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i'm developing a medical application, the user needs to register (among other things) the patient clinical hystory and ophthalmological measurements.

Clinical history is composed by patient's history and by its family history. Both of them can cointain general pathologies (ex diabetes) and specialized pathologies (ex glaucoma). I'm been asked to classify pathologies in two ways : if its a specilized pathology it must define the anatomic part of the eye it is related; if it's a general pathology it needs to defines a description of the patology. Finally i've to distinguish if a an ophthalmological measurement refers to right or left eye.

For now i've made the following decisions, but i'm not sure about them and i'd like to have someone else opinion :

Clinical history is a table with a fk to the patient and containing a date column "last update date" Pathologies are grouped into a single table with a numeric pk column,a name column, a description and a flag yes/no which specifies if it's a specialized or general pathology Clinical history and patologies are binded by a table with a primary key composed by a fk on clinical history and a fk to patologies table, and a flag yes/no which defines if it's a patient pathology or a family pathology.

Opthalmological measurements are related to an examination table and can contain 0-2 records per examination (left, right or none eye examined), the eye is identified again with a flag. its pk is composend by a fk on examination table and the flag. Finally , since measurement always store the same value types (float) and a common set(type) of measurements depending on the instrument used (axis, cylinder, ...), i've added a n:m (where n is o-2) table whith a pk composed by Opthalmological measurements pk and instrument type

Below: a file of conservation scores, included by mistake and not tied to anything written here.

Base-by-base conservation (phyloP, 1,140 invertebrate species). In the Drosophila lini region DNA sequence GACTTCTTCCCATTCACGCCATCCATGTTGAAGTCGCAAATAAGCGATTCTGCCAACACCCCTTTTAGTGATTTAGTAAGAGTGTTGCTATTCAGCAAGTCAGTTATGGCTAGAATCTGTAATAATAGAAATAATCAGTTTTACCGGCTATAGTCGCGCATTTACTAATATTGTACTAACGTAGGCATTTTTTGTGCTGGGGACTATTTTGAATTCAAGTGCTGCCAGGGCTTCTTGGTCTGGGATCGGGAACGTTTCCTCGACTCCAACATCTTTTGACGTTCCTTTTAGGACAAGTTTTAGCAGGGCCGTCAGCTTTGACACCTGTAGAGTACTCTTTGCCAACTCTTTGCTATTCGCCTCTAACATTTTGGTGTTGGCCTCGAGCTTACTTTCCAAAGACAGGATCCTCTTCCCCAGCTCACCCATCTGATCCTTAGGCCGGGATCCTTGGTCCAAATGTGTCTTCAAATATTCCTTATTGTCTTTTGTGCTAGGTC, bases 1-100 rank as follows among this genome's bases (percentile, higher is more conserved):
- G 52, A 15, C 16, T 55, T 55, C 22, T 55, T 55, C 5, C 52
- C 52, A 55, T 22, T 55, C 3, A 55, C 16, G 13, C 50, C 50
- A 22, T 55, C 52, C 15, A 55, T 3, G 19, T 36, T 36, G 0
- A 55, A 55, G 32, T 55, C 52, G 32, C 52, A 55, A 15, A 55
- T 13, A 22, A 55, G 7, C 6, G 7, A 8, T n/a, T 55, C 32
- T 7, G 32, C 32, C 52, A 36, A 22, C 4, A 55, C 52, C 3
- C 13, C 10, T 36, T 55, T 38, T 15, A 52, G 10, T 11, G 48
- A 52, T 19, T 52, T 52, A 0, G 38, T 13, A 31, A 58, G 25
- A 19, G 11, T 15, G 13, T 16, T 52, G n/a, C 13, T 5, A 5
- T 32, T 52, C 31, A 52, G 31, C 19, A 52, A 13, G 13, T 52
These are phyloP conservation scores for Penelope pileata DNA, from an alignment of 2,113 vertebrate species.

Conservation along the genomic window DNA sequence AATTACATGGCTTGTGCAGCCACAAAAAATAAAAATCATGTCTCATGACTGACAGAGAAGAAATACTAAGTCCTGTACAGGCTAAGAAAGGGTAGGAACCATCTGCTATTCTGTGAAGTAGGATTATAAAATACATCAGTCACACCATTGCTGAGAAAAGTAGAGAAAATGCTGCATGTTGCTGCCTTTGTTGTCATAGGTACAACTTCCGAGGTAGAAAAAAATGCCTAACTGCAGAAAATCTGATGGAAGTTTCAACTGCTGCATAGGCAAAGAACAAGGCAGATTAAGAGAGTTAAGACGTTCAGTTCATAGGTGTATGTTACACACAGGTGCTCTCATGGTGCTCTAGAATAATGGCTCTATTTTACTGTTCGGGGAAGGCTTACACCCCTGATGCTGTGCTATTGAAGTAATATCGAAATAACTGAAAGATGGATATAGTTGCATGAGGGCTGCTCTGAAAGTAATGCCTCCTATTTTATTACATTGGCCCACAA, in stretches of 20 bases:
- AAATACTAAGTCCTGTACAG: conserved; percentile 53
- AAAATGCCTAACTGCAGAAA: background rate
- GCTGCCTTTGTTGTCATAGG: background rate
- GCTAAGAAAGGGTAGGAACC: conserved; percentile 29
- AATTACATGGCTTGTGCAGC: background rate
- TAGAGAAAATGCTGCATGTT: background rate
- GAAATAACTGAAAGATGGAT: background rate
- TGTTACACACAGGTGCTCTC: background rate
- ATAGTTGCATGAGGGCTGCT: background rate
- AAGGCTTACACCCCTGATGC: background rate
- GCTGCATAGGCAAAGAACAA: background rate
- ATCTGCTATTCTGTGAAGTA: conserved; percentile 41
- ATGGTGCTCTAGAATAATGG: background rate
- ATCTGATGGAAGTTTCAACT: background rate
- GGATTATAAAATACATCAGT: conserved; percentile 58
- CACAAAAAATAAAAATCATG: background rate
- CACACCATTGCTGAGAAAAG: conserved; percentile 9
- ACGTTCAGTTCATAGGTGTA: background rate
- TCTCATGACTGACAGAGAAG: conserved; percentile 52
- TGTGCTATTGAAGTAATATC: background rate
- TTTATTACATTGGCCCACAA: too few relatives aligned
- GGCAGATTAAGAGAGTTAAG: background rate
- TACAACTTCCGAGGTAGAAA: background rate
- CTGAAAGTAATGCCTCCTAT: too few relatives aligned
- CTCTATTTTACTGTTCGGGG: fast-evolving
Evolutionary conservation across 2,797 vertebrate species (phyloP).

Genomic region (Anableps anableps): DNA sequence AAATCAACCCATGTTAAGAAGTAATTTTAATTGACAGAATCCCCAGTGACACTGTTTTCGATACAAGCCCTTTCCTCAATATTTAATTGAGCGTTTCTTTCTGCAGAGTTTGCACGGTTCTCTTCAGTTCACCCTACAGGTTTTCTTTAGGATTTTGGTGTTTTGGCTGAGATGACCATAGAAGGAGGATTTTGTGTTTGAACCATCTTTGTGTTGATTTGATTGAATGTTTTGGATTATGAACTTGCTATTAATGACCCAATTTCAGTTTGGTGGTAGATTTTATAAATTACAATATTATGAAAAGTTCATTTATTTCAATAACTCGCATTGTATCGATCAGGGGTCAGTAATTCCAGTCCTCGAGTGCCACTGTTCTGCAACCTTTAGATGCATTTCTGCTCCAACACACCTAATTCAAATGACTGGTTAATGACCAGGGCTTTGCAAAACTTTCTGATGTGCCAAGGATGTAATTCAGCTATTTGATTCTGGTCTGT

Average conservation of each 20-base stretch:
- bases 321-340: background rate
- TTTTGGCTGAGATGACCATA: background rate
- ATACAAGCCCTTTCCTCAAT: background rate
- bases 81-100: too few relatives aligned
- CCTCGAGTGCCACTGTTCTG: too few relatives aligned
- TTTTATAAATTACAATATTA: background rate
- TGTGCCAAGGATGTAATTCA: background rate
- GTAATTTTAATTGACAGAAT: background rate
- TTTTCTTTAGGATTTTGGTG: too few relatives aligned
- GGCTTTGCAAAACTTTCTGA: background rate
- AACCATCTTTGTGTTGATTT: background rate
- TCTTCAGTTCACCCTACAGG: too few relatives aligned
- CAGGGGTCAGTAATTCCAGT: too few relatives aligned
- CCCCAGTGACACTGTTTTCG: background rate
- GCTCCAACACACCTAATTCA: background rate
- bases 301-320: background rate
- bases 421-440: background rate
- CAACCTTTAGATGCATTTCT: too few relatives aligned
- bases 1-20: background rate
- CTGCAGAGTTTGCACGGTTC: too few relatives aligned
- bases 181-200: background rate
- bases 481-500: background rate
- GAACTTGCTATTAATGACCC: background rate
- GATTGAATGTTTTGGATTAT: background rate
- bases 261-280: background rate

I feel unconfortable with flags from which i have to extrapolate and group data, on the other hand i haven't found anything better than duplicate tables to reflect the description i'm been given (ex two pathology table which differs only for the name of a column : "anatomic part" or decription)

i'd like have some comments,opinion and suggestions about any flaw in this design and any improvement to it

thank you in advance

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2 Answers 2

up vote 0 down vote accepted

This is a fairly common issue - it's sorta kinda related to the "how do I model the object oriented concept of inheritance in my database?" question, with Craig Larman's book "Applying UML and Patterns" treats really well.

You have options - there's nothing inherently wrong with modeling your business domain in specific tables whose names reflect the business domain. Especially for long-lived applications, being as clear as possible is going to reduce bugs and craziness down the line.

If I've understood your questions properly, "specialized pathologies" have different attributes to "general pathologies" - I would definitely model them as two separate tables.

For your "examinations" table, I'd consider something like:

Table: examinations
ExaminationID
LeftEyeExaminationID - FK to EyeExaminations table
RightEyeExaminationID - FK to EyeExaminations table

Table: eye_examinations
EyeExaminationID
Value 

As for flags - true, nasty, error prone. Most databases allow you to define a "type", which at least abstracts the flag into something more intelligible, much like constants do in C-like languages.

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What medical systems standards, classification schemes and metadata models are you working to? I assume you are aware that there is a range of national and international standards for this kind of thing: e.g. SNOMED, ICD, HL7, HIPAA. If you start by conforming to classification schemes, codes and metadata defined in the standards then that ought to be a good basis for beginning your data model.

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